The breakfast crowd is back for the first time since mid-December at Monki Breakfastclub and Bistro in Calgary, and diners couldn’t be happier.
The popular dining spot was busy on Saturday morning, marking the first day customers could sit down and enjoy eggs Benedict again since restaurants were forced to shut down two months ago.
“It feels so nice just to be able to get out and socialize and interact again and just get out of the house,” said Brittney Giacchetta, who was having breakfast there on Saturday.
On Feb. 8, Alberta restaurants were allowed to reopen for in-person dining. The rules allow up to six people to be seated at one table; all need to be from the same household. Those who live alone may dine with two other close contacts.
Plexiglass shields were installed for an extra layer of virus protection.
“We had to get rid of four tables so that’s pretty much the biggest difference but we’re making do,” said manager Francis Catolos.
He said Monki has a normal capacity of 36 but it is down to 18 now.
“Luckily, I have been around for the entire time. But for myself personally, the fact that I don’t have to talk to myself anymore is pretty cool,” laughed Catolos. “I can talk with customers again and my staff again. It’s always the favourite thing about Monki; we are kind of like a family here.”
Staff members have had to adapt to the tight squeeze but it’s been worth it, considering the squeeze they’ve felt on their budgets by being out of work.
“Two months without real work. I worked retail for a little bit but it’s not quite the same so it definitely helps. I have student loans so it’s good to see money in the bank again,” said server Dani Marshall.
Customers like Giacchetta say they are not concerned about dining with others again as the pandemic continues.
“I’m well aware of all the protocols at this point, and I trust the restaurants are doing everything they can to keep themselves safe,” Giacchetta said.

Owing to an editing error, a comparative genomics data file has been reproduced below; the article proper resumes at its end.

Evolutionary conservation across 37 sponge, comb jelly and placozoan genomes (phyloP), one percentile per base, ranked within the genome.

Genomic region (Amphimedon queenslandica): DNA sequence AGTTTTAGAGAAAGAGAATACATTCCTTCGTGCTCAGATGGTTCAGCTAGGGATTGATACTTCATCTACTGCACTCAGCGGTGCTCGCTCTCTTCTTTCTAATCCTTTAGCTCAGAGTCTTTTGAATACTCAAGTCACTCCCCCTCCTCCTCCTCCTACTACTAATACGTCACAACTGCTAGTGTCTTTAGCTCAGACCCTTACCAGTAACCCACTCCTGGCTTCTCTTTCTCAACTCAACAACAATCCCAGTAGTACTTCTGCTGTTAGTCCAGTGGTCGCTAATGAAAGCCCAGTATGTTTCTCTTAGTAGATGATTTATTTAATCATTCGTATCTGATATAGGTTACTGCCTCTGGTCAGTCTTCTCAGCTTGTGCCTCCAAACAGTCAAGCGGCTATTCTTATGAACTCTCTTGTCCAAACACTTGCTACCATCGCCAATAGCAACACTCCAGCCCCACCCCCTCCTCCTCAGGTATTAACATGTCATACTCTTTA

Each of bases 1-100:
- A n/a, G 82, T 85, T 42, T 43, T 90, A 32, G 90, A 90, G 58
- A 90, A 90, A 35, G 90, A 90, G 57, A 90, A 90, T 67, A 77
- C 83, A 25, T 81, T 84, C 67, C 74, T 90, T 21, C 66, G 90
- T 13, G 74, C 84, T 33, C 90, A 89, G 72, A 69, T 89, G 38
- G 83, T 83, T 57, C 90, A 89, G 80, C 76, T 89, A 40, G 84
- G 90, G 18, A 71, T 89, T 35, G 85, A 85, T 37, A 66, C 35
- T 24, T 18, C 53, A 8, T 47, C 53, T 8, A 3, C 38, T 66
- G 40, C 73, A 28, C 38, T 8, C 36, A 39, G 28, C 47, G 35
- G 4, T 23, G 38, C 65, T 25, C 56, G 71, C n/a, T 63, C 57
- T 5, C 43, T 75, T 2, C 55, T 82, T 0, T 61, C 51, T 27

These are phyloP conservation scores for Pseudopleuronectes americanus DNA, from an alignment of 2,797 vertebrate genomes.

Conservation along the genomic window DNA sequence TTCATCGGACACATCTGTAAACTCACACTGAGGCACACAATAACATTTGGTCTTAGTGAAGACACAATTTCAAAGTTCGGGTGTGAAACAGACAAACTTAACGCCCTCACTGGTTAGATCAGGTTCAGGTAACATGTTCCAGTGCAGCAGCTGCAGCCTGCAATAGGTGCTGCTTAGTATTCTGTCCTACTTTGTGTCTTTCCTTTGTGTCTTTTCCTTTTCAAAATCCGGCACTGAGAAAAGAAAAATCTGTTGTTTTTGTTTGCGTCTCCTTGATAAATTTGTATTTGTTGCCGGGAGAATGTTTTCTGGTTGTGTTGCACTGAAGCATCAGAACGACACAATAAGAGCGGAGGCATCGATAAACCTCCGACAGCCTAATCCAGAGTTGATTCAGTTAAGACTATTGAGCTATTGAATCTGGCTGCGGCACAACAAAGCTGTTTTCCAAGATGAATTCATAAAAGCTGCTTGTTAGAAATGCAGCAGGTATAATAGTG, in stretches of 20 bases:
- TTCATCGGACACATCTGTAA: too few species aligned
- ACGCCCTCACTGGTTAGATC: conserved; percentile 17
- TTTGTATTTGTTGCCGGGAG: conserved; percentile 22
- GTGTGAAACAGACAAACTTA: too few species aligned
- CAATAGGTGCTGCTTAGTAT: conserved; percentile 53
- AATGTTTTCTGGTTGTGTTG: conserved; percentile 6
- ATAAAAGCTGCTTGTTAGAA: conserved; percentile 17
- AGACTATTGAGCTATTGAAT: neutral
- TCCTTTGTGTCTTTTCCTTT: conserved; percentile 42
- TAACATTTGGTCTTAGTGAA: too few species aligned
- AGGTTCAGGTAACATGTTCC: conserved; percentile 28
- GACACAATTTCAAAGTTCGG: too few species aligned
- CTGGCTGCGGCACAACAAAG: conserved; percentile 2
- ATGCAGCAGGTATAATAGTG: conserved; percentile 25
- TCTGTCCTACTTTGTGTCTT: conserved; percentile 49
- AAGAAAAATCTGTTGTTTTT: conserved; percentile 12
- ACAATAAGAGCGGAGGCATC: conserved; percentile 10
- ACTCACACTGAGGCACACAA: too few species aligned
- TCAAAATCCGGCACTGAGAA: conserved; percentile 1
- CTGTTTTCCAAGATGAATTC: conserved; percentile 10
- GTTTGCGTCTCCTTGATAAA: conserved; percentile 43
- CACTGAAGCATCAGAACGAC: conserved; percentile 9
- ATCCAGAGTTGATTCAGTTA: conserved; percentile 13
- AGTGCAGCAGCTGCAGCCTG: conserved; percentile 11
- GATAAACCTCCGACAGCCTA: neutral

The new element this time around is the contact tracing requirement. Some restaurants have made that simple: a customer just scans a QR code with their phone to provide their name and phone number.
“It takes 20 seconds to give your name and phone number, and then you’re good to go,” Giacchetta said.
The Alberta Hospitality Association will be talking with government officials in the next week or so about easing more restrictions in March, like how many people can dine together or staying open past 11 p.m.
“It hasn’t been much of a factor right now with the cold but when spring comes around, especially with our very social 17 Avenue here, we would like to see that curfew get pushed back a bit,” said AHA president Ernie Tsu, who also owns Trolley 5 Brewpub on 17 Avenue S.W.
Tsu said despite the bitterly cold weather this past week, people still went out to support local restaurants.
“I have been hearing that it’s been a pretty good start even though it’s been so cold. It’s just good for everybody to see their staff coming back,” Tsu said.
But for the people who work in restaurants, it’s about more than just collecting a paycheque again.
“Just the vibe, the feeling of people around you and talking. Being out. I would say the socializing is the best part about it,” Marshall said.